• Recession: before 2009 gambling executives loved to say that gambling was defensive, almost recession-proof. The experiences of 2009 modified that view to ‘resilient’. Resilience is relative, but gambling needs to be a consumer discretionary if it is to have broad social acceptability (that the social responsibility corollary of the notion that people would gamble more during hard times did not occur to champions of the myth says a lot about the state of the industry a decade ago). Fortunately for the long-term sustainability of the sector, if potentially not for the next couple of years, gambling is cyclical insofar as it moves pretty closely with HDI – it is not terrifyingly cyclical (like high-end restaurants or owning racehorses), but it is not particularly defensive either (correlation between HDI and gambling revenue is a convincingly high 0.96). The big problem with the 2009 recession, however, was not that that it reset spending, but that the sector was only firing on one cylinder – online – coming out of it
  • Regulatory change: the years 1999-2004 were periods of considerable hoped-for rebirth for the British gambling sector, with all eyes on the potential for a new liberal act and what that would do to landbased gambling; the slow motion car crash that happened next (with implementation followed by the smoking ban) was still having negative (for operators) regulatory repercussions up to April this year (and still has for 68 Act casino operators, those stuck with archaic machine categories or the poorly codified imbalance between landbased and online product/consumer protection capabilities); added to this backdrop has been a new regulatory focus on VIPs (casinos, especially London, and online) which has likely cost a c. -£400m swing in sector revenue (some already in 2018 figures). Whether this revenue can or will come back is an open question, but it is certainly a big factor in the current growth stall. Added to this is the further c. £700m net-lost (though potentially part redistributed) due to the B2 ban, which is not captured in the historical data. Due to these regulatory changes, overall gambling is likely to have a tough 2019 and almost certainly absolute overall revenue contraction (bigger in absolute terms than 2007-9) regardless of (waning) consumer resilience
  • Online engagement dynamics: on a 20 year view online has clearly been the star performer, with an overall CAGR of 16.2% from relatively infinitesimal beginnings before the Millennium to representing over half commercial sector revenue (not magicking into existence in 2014); however, online growth has now slowed to single digits despite potential room for further growth (that theoretical £1.4bn of additional potential spend is logically mostly online), part of this is regulatory (VIPs, see below), part is also likely to be a pause from the super-normal growth driven by smartphone adoption (which is now ubiquitous). But a big part in our view is that the vast majority of the online gambling sector is still pointing to the heavy user (with busy UX and brand-free CPAs of £100+), which cannot economically monetise the mass market (who are often put off by the product and anyway don’t want to spend enough quickly enough to make a £100 CPA justified) – with the arguable exceptions of the retail brands (some structurally low CPA + cross-sell), Sky, Tombola and InTouch (with routes in pub slots), most operators (or the supply chain) does not have an answer to this problem, which essentially retards growth because it is uneconomic to achieve (especially if the regulator is also watching). Reductions in advertising are probably double edged here: on the one hand reducing the ability for operators to reach mass markets, but on the other reducing the ability of bad operators to waste money. Crucially, the retail sector doesn’t have this problem: occasional footfall is typically high margin spend on a fixed cost base, but given the issues highlighted above, this footfall is dwindling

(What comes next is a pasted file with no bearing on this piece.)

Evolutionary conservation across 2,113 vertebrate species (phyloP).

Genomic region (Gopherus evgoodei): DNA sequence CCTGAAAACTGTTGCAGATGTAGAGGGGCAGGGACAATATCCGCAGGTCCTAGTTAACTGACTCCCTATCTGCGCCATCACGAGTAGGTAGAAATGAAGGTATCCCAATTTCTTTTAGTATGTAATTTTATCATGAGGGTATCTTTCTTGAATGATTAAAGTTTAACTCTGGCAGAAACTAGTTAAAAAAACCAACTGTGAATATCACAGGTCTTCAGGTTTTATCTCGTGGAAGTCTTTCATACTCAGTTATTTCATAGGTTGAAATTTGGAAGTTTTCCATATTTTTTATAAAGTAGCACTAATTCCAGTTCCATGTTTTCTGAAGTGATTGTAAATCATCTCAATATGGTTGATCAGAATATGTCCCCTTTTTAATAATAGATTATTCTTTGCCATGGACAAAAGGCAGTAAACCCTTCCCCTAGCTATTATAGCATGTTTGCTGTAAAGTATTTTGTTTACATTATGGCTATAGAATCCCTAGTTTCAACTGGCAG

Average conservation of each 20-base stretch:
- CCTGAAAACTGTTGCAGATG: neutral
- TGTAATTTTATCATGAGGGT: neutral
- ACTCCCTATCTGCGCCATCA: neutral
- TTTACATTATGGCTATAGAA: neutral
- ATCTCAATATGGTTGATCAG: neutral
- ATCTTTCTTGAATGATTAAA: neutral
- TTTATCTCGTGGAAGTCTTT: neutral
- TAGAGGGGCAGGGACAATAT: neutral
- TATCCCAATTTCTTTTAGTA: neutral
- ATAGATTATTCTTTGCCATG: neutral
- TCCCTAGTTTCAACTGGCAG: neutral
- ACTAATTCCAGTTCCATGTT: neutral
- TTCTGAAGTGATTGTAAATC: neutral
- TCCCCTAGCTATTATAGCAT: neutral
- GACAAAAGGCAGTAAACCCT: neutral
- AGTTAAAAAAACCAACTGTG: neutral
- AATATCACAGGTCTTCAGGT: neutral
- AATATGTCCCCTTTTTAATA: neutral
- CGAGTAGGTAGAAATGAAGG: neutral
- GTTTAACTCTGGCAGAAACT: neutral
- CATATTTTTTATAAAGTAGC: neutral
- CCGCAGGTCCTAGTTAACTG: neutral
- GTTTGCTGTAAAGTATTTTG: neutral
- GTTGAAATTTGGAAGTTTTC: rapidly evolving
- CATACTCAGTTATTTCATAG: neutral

On a longer term view, gambling in Britain has not been growing in real terms: the industry had barely been able to claw back some of its pre-recessionary position before a new wave of regulatory change has driven it back further. There are some structural reasons for this, some regulatory but also plenty that are strategic/operational. The big question for the UK gambling industry, therefore, is not whether it can maintain its pace of growth under increased regulatory pressure, but whether it can responsibly engage with a wider audience again and sustainably build in reality the overall growth story it thought it already had…